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After more than a century, PG&E is finally on the ropes in San Francisco

August 3, 2021

By Tim Redmond : 48hills – excerpt

The city’s moving to establish a public-power system—but we should also talk about accountability for the politicians and media that enabled an illegal monopoly for so long.

It’s astonishing how badly PG&E has bungled its political position in San Francisco.

Twenty years ago, even ten years ago, it was hard to find anyone in the Mayor’s Office or on the SF Public Utilities Commission who wanted to talk seriously about creating a public-power system.

Today, the mayor, the city attorney, and a senior official from the SFPUC are pushing to buy PG&E’s local distribution system. They are asking the state PUC to establish a price for the lines and poles and meters, so that the city can make a reasonable bid.

But the latest Chronicle story on the situation leaves out all of the key history of the city’s more than 100-year failure to live up to the requirements of federal law–and the tools San Francisco can use to make local public power a reality…(more)

Hopefully SF City officials will learn how to manage a pubic utility system, with proper oversight, unlike the SFMTA and most other city agencies and departments. And hopefully they will start by renewing an allegiance to the rooftop solar systems that are operating now and may be easily expanded to provide the extra 30% that the city needs to become closer to running on 100% renewable energy. That will take some doing starting with protecting the net metering system that is being threatened by the big utility companies now. The CPUC will be weighing the political will of the voters as they examine the validity of the requests to alter the rates. See details here:

The Financial Red Flags for 2550 Irving Street

July 31, 2021

msnasf – excerpt

2550 Irving
Petition opposing the Massive bulk of a seven story building 
towering over the home in the mid-sunset neighborhood. neighbors
approve 4 stories. City wants 7. The site sits on a former dry cleaners.
“found elevated levels of PCE in the soil, the groundwater, and soil vapor.”[1]

The Tenderloin Neighborhood Development Corporation (TNDC) keeps saying 2550 Irving Street won’t “pencil out” for less than 7 stories. Why?

The architect just confirmed our suspicions in a meeting: the acquisition cost for this parcel is so high, they have to maximize the number of units to keep it just under $1M/unit. But even with the maximum units, the costs are ridiculous.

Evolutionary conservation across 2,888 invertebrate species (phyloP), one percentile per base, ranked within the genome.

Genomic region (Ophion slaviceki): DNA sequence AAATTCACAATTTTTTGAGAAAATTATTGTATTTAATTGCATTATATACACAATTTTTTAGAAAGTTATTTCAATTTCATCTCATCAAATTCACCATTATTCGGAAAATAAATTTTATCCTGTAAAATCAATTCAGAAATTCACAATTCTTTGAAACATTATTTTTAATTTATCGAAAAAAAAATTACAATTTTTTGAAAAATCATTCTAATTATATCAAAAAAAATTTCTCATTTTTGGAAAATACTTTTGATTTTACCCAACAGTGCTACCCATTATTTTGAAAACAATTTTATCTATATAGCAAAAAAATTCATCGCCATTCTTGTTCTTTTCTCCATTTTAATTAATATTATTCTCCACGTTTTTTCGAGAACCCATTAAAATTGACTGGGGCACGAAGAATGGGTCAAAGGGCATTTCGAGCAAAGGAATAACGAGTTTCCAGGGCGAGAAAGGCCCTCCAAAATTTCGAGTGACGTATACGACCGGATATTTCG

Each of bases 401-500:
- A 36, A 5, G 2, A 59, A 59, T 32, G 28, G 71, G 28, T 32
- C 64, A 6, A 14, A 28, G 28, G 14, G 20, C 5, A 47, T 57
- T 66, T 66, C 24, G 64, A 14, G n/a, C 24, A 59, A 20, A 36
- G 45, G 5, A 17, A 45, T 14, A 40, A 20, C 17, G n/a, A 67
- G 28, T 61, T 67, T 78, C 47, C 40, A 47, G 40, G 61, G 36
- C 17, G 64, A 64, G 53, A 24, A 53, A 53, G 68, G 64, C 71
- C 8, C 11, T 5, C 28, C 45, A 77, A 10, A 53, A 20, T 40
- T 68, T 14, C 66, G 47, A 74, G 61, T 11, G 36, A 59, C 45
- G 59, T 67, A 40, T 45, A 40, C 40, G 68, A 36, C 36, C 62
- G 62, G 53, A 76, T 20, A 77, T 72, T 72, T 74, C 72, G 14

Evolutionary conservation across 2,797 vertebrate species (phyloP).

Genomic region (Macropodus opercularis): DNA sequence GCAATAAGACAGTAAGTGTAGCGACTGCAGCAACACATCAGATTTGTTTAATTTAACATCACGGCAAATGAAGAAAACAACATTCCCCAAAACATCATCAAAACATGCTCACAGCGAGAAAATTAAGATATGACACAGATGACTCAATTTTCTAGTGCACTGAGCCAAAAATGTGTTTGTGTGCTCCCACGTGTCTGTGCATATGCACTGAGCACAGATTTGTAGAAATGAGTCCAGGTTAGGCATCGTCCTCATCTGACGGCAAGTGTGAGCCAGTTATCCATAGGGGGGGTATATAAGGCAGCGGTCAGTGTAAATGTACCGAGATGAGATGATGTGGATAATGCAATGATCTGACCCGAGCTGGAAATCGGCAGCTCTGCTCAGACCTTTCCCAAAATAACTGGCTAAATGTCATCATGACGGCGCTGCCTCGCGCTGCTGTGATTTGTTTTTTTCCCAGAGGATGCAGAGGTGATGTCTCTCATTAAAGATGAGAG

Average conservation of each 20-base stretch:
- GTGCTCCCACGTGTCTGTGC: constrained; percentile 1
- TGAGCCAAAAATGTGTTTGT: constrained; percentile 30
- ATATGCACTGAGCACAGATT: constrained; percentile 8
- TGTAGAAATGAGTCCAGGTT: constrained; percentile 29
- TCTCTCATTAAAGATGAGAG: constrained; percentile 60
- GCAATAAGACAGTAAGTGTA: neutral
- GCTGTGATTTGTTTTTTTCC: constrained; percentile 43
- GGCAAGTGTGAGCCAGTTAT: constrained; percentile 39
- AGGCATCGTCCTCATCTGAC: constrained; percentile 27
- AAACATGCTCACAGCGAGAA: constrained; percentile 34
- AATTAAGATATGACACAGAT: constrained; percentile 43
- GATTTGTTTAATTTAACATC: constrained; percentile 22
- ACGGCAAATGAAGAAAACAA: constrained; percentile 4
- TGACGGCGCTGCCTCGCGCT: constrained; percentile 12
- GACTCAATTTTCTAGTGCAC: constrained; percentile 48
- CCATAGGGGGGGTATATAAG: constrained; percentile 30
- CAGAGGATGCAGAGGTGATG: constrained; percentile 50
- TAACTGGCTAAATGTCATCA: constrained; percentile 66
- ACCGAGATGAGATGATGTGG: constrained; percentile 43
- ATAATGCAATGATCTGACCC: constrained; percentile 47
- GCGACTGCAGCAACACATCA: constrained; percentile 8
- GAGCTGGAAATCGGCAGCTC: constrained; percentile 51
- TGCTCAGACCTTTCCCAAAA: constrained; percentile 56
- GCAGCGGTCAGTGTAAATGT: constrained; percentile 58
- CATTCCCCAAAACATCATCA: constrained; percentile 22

This month the Board of Supervisors will vote on the short-term $14M predevelopment loan – which gives TNDC the funding they need to buy 2550 Irving Street from the San Francisco Police Credit Union for $9.4M! That’s DOUBLE the assessed value, with NO market study to support the price, and nearly DOUBLE the average acquisition cost for Affordable Housing in San Francisco.

If you’re thinking, “Well, that’s a lot but it must have been the best proposal” – we’ll never know because it was the ONLY proposal. TNDC was the ONLY developer who submitted responses to the NOFA, and 2550 Irving Street is the only parcel they suggested for District 4.

It’s not just the acquisition cost. The total project cost is $94M for 98 units – that’s $959K/unit – 60% over the average for new SF Affordable Housing.

Then, the developer TNDC has to secure long-term financing – 27% of which comes from replacing the short term $14M loan with a long-term $25.6M loan from SF’s Mayor’s Office on Housing and Community Development (MOHCD). They’ll also seek $38.1M (40% of budget) from federal Low-Income Housing Tax Credits (LIHTC). The problem is NO smart investors will be interested in an overpriced, contaminated site needing remediation and ongoing monitoring. So when TNDC can’t get financing, the only winner is the SF Police Credit Union, laughing all the way to the bank.

This project is overpriced not just for land and construction, but almost $1M will be required to remediate the site’s known contamination per California Department of Toxic Substances Control (DTSC) – which only protects the new tenants on that parcel, and does nothing about the other plume that will keep flowing from the lot on the south side of the block UNDERNEATH 2550 Irving Street to continue harming current neighbors.

Plus, add the City’s unbudgeted infrastructure costs for upgrading water, sewage and MUNI.

Is there an alternative? Yes, it’s possible to house more families and faster!

As proposed, 98 families will have to wait 5 years for Affordable Housing. If we reduce the height and density of the development at 2550 Irving Street to 4 stories (instead of 7 stories as proposed by TNDC), prioritize those units for those who most need on-site services, and reallocate the remainder of the budget to rehabbing blighted Single Family Homes (SFHs) in the Sunset District into fourplexes with 3 flats and an ADU, then we can house MORE FAMILIES IN HALF THE TIME, before we even break ground at 2550 Irving. That not only reduces blight, it creates density with dignity.

If TNDC can’t get 2550 Irving to pencil out because of the acquisition cost, then don’t buy 2550 Irving. Reallocate the full $94M to rehabbing 12 SFHs/year into fourplexes to house 48 families in year 1; 96 families by year 2; and by year 4, before anyone will have moved into 2550 Irving, you’ll have housed 192 families. That’s TWICE as many families in less time.

Just because MOHCD is not currently set up to develop Affordable Housing this way, doesn’t mean they can’t. With the cost savings and increased benefits for Affordable Housing, it is well worth the time and effort.